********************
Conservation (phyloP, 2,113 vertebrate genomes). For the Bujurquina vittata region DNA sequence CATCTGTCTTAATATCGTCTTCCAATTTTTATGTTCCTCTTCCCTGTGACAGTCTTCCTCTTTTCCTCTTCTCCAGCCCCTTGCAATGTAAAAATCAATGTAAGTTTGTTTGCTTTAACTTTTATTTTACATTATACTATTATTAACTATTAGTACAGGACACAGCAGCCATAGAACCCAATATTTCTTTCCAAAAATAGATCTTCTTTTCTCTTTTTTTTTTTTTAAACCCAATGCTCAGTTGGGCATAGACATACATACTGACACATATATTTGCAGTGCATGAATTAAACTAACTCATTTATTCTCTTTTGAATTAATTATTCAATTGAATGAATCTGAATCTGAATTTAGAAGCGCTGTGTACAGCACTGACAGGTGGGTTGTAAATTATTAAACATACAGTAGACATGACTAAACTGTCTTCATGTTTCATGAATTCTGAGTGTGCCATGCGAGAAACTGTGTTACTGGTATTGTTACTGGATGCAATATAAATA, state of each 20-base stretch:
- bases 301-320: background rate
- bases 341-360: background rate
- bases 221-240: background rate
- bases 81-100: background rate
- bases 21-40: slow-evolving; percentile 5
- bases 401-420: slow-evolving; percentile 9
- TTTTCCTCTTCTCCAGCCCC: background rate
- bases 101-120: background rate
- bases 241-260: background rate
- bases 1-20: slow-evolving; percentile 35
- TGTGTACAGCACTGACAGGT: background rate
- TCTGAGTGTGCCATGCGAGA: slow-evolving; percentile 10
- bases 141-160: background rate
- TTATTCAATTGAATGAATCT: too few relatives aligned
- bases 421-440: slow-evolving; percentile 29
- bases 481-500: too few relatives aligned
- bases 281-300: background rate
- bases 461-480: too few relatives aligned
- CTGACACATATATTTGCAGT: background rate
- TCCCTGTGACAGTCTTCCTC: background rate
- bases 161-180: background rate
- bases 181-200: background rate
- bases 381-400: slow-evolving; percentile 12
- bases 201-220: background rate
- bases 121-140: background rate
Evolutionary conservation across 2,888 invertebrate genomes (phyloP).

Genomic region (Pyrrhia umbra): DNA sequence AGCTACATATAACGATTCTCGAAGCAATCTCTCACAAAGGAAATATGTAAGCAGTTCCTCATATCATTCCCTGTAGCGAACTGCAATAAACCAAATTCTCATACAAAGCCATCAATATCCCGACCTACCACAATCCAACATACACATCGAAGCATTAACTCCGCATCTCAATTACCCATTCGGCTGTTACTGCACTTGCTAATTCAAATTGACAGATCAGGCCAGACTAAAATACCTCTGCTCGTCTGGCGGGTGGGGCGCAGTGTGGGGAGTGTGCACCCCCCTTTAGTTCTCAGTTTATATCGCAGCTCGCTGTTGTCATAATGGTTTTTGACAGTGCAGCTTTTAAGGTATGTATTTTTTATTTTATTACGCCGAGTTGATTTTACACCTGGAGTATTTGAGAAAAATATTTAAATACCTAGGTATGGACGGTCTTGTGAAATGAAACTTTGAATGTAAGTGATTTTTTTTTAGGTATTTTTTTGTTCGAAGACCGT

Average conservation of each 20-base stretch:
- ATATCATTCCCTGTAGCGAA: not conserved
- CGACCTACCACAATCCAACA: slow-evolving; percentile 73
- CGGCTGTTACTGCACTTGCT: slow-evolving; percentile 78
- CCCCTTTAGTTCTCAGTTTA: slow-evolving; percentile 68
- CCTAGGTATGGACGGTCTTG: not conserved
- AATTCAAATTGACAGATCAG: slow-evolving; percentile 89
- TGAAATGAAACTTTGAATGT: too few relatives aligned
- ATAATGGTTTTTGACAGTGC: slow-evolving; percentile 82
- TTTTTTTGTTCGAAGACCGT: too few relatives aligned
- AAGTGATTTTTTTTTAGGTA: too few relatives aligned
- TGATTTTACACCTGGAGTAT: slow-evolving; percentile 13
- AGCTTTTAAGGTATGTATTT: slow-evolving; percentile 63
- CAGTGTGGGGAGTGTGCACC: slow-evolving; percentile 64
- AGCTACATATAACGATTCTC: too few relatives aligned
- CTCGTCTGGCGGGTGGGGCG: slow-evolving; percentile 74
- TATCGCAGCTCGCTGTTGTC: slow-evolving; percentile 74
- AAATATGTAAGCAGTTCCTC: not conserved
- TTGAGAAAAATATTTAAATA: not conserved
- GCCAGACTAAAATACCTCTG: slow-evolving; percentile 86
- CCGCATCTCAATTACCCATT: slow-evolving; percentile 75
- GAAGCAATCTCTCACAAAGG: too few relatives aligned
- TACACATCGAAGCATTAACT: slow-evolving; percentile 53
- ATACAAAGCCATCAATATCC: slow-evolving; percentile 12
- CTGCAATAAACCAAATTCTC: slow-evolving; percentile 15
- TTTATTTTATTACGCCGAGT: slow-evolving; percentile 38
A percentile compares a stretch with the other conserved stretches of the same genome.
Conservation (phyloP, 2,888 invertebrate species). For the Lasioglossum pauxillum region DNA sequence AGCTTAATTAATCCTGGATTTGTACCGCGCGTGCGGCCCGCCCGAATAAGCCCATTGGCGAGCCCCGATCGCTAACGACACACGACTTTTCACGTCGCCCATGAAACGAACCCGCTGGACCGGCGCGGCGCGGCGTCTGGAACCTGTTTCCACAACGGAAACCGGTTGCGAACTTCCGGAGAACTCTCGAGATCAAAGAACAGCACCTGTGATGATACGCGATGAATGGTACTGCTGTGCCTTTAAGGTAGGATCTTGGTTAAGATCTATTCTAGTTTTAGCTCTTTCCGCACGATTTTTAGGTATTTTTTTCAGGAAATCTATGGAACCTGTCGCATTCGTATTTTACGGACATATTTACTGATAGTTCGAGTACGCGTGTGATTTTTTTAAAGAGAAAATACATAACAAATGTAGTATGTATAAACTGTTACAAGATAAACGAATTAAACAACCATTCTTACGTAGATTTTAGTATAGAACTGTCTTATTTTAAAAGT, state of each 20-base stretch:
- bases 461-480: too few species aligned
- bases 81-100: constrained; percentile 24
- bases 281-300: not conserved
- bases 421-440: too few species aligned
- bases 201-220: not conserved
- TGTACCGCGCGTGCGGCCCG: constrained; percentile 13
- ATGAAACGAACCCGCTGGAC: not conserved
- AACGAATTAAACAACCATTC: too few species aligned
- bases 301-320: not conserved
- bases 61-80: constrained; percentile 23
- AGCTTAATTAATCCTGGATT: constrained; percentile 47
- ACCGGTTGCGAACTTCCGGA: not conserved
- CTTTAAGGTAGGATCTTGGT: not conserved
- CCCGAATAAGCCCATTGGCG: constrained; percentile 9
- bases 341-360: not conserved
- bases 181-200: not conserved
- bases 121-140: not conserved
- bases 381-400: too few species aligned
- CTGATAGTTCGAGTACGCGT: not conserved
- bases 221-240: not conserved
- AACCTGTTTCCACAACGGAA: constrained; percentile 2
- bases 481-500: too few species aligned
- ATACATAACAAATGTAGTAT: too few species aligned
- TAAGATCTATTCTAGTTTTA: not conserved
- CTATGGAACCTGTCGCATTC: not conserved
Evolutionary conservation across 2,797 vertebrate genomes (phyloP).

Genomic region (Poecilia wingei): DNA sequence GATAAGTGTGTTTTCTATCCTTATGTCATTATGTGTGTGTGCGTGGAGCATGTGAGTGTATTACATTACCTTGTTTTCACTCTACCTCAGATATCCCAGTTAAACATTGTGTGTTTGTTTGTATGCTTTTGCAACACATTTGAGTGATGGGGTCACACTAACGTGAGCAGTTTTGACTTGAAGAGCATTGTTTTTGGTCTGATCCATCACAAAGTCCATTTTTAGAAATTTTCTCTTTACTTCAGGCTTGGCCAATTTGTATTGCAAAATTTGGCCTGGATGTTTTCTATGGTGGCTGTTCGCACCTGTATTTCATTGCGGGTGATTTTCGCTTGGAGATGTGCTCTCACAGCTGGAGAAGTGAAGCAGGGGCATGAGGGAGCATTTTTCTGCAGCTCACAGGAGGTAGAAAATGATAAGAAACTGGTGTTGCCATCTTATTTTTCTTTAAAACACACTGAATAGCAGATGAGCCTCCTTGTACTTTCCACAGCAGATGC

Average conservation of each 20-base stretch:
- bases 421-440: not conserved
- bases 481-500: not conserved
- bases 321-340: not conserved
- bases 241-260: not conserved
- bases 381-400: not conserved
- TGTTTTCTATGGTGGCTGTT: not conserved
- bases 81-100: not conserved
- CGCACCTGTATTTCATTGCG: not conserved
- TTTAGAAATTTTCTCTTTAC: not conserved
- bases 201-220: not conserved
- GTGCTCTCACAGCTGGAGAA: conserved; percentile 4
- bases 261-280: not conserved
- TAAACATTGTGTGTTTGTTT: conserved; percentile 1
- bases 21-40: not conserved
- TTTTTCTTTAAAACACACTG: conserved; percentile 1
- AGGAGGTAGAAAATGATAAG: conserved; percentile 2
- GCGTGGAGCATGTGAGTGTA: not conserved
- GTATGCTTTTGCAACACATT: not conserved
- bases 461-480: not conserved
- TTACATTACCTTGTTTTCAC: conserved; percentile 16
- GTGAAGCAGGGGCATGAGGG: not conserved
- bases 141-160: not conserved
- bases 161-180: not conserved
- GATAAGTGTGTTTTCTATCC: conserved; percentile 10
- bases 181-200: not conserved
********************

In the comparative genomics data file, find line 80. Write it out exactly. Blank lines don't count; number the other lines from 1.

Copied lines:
- TAAGATCTATTCTAGTTTTA: not conserved